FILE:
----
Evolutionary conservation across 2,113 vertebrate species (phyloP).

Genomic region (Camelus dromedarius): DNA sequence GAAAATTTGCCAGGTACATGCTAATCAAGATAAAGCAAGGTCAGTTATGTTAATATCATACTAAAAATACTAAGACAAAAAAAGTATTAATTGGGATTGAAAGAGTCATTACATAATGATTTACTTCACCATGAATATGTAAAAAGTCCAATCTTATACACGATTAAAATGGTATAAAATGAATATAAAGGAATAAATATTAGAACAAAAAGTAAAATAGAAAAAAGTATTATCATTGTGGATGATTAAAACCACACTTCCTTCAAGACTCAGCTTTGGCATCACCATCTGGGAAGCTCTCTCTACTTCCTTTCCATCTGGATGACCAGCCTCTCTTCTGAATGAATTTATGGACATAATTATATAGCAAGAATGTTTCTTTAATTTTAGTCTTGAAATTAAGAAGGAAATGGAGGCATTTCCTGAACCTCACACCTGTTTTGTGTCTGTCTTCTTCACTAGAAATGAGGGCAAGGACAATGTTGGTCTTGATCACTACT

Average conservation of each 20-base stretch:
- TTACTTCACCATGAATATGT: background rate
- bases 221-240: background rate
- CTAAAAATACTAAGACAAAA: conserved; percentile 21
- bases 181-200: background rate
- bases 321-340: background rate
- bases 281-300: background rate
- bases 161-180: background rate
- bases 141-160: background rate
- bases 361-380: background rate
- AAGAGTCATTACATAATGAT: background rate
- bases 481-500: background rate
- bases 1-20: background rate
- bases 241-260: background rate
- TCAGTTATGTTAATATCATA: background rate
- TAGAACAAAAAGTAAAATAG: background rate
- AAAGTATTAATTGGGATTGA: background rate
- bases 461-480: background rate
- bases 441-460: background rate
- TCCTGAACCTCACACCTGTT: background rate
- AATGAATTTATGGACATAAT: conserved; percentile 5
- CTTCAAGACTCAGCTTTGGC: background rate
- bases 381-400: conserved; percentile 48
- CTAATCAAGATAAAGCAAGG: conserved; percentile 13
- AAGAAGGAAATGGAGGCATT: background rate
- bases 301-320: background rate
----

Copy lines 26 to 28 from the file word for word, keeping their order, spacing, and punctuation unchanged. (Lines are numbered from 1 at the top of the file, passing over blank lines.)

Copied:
- CTAATCAAGATAAAGCAAGG: conserved; percentile 13
- AAGAAGGAAATGGAGGCATT: background rate
- bases 301-320: background rate